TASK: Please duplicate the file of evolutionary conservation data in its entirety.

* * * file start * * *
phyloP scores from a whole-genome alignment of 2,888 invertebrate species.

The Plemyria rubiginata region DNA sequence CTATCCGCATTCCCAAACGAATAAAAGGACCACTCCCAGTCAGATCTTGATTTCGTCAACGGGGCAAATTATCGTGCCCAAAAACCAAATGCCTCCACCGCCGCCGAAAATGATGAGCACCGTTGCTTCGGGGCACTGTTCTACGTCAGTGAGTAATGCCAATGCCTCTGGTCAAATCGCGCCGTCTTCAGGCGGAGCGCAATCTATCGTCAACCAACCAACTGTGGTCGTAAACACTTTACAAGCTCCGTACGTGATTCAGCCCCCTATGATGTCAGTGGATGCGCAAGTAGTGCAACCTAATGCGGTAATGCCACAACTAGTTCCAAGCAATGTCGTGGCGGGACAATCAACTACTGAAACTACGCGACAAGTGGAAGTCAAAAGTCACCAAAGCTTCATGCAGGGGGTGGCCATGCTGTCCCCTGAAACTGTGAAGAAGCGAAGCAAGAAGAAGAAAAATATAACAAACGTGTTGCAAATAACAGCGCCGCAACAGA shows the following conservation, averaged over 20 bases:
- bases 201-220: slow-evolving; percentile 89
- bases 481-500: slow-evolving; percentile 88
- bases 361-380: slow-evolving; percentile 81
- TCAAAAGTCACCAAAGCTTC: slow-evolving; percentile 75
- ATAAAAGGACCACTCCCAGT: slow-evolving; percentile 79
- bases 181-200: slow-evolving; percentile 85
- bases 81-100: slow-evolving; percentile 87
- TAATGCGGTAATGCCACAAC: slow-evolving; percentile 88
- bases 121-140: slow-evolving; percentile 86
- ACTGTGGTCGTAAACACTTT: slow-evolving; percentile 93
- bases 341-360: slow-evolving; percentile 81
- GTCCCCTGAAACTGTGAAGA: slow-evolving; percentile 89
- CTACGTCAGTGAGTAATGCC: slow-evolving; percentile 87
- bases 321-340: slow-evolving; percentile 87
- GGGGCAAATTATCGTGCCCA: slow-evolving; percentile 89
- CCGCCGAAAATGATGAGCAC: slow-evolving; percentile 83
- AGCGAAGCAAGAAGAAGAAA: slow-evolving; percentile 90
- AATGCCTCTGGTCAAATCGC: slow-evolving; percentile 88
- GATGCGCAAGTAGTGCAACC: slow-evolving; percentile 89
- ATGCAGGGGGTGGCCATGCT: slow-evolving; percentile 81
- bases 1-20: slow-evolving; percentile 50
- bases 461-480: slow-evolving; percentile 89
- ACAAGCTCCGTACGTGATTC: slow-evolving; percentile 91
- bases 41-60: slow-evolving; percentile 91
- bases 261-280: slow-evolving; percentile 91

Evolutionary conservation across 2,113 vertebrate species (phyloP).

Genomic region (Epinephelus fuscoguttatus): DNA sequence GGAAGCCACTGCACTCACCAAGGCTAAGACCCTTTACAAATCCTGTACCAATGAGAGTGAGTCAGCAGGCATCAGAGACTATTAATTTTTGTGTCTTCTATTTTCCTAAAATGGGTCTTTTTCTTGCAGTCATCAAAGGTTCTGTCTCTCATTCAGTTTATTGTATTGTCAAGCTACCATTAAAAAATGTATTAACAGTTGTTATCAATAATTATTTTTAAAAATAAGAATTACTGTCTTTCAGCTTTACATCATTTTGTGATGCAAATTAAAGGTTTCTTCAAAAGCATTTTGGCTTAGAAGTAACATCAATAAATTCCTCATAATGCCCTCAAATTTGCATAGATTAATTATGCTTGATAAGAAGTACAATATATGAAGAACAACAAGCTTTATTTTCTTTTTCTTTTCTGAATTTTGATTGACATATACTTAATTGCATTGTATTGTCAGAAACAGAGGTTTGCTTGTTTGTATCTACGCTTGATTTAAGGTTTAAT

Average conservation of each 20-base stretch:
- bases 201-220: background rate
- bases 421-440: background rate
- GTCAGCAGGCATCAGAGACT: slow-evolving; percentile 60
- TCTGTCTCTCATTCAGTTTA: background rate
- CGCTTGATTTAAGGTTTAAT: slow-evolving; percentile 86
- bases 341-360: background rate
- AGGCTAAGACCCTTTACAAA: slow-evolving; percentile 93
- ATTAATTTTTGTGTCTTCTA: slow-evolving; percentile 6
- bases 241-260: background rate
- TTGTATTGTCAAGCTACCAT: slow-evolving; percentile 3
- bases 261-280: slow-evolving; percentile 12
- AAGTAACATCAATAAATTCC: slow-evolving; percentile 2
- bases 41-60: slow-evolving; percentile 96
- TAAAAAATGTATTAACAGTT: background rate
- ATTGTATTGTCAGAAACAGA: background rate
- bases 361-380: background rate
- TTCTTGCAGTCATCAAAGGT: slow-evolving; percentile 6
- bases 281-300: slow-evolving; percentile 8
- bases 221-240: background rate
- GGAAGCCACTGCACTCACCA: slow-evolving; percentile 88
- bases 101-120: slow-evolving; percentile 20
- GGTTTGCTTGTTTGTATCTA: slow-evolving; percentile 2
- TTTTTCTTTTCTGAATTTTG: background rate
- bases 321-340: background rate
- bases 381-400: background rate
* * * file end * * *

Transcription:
phyloP scores from a whole-genome alignment of 2,888 invertebrate species.

The Plemyria rubiginata region DNA sequence CTATCCGCATTCCCAAACGAATAAAAGGACCACTCCCAGTCAGATCTTGATTTCGTCAACGGGGCAAATTATCGTGCCCAAAAACCAAATGCCTCCACCGCCGCCGAAAATGATGAGCACCGTTGCTTCGGGGCACTGTTCTACGTCAGTGAGTAATGCCAATGCCTCTGGTCAAATCGCGCCGTCTTCAGGCGGAGCGCAATCTATCGTCAACCAACCAACTGTGGTCGTAAACACTTTACAAGCTCCGTACGTGATTCAGCCCCCTATGATGTCAGTGGATGCGCAAGTAGTGCAACCTAATGCGGTAATGCCACAACTAGTTCCAAGCAATGTCGTGGCGGGACAATCAACTACTGAAACTACGCGACAAGTGGAAGTCAAAAGTCACCAAAGCTTCATGCAGGGGGTGGCCATGCTGTCCCCTGAAACTGTGAAGAAGCGAAGCAAGAAGAAGAAAAATATAACAAACGTGTTGCAAATAACAGCGCCGCAACAGA shows the following conservation, averaged over 20 bases:
- bases 201-220: slow-evolving; percentile 89
- bases 481-500: slow-evolving; percentile 88
- bases 361-380: slow-evolving; percentile 81
- TCAAAAGTCACCAAAGCTTC: slow-evolving; percentile 75
- ATAAAAGGACCACTCCCAGT: slow-evolving; percentile 79
- bases 181-200: slow-evolving; percentile 85
- bases 81-100: slow-evolving; percentile 87
- TAATGCGGTAATGCCACAAC: slow-evolving; percentile 88
- bases 121-140: slow-evolving; percentile 86
- ACTGTGGTCGTAAACACTTT: slow-evolving; percentile 93
- bases 341-360: slow-evolving; percentile 81
- GTCCCCTGAAACTGTGAAGA: slow-evolving; percentile 89
- CTACGTCAGTGAGTAATGCC: slow-evolving; percentile 87
- bases 321-340: slow-evolving; percentile 87
- GGGGCAAATTATCGTGCCCA: slow-evolving; percentile 89
- CCGCCGAAAATGATGAGCAC: slow-evolving; percentile 83
- AGCGAAGCAAGAAGAAGAAA: slow-evolving; percentile 90
- AATGCCTCTGGTCAAATCGC: slow-evolving; percentile 88
- GATGCGCAAGTAGTGCAACC: slow-evolving; percentile 89
- ATGCAGGGGGTGGCCATGCT: slow-evolving; percentile 81
- bases 1-20: slow-evolving; percentile 50
- bases 461-480: slow-evolving; percentile 89
- ACAAGCTCCGTACGTGATTC: slow-evolving; percentile 91
- bases 41-60: slow-evolving; percentile 91
- bases 261-280: slow-evolving; percentile 91

Evolutionary conservation across 2,113 vertebrate species (phyloP).

Genomic region (Epinephelus fuscoguttatus): DNA sequence GGAAGCCACTGCACTCACCAAGGCTAAGACCCTTTACAAATCCTGTACCAATGAGAGTGAGTCAGCAGGCATCAGAGACTATTAATTTTTGTGTCTTCTATTTTCCTAAAATGGGTCTTTTTCTTGCAGTCATCAAAGGTTCTGTCTCTCATTCAGTTTATTGTATTGTCAAGCTACCATTAAAAAATGTATTAACAGTTGTTATCAATAATTATTTTTAAAAATAAGAATTACTGTCTTTCAGCTTTACATCATTTTGTGATGCAAATTAAAGGTTTCTTCAAAAGCATTTTGGCTTAGAAGTAACATCAATAAATTCCTCATAATGCCCTCAAATTTGCATAGATTAATTATGCTTGATAAGAAGTACAATATATGAAGAACAACAAGCTTTATTTTCTTTTTCTTTTCTGAATTTTGATTGACATATACTTAATTGCATTGTATTGTCAGAAACAGAGGTTTGCTTGTTTGTATCTACGCTTGATTTAAGGTTTAAT

Average conservation of each 20-base stretch:
- bases 201-220: background rate
- bases 421-440: background rate
- GTCAGCAGGCATCAGAGACT: slow-evolving; percentile 60
- TCTGTCTCTCATTCAGTTTA: background rate
- CGCTTGATTTAAGGTTTAAT: slow-evolving; percentile 86
- bases 341-360: background rate
- AGGCTAAGACCCTTTACAAA: slow-evolving; percentile 93
- ATTAATTTTTGTGTCTTCTA: slow-evolving; percentile 6
- bases 241-260: background rate
- TTGTATTGTCAAGCTACCAT: slow-evolving; percentile 3
- bases 261-280: slow-evolving; percentile 12
- AAGTAACATCAATAAATTCC: slow-evolving; percentile 2
- bases 41-60: slow-evolving; percentile 96
- TAAAAAATGTATTAACAGTT: background rate
- ATTGTATTGTCAGAAACAGA: background rate
- bases 361-380: background rate
- TTCTTGCAGTCATCAAAGGT: slow-evolving; percentile 6
- bases 281-300: slow-evolving; percentile 8
- bases 221-240: background rate
- GGAAGCCACTGCACTCACCA: slow-evolving; percentile 88
- bases 101-120: slow-evolving; percentile 20
- GGTTTGCTTGTTTGTATCTA: slow-evolving; percentile 2
- TTTTTCTTTTCTGAATTTTG: background rate
- bases 321-340: background rate
- bases 381-400: background rate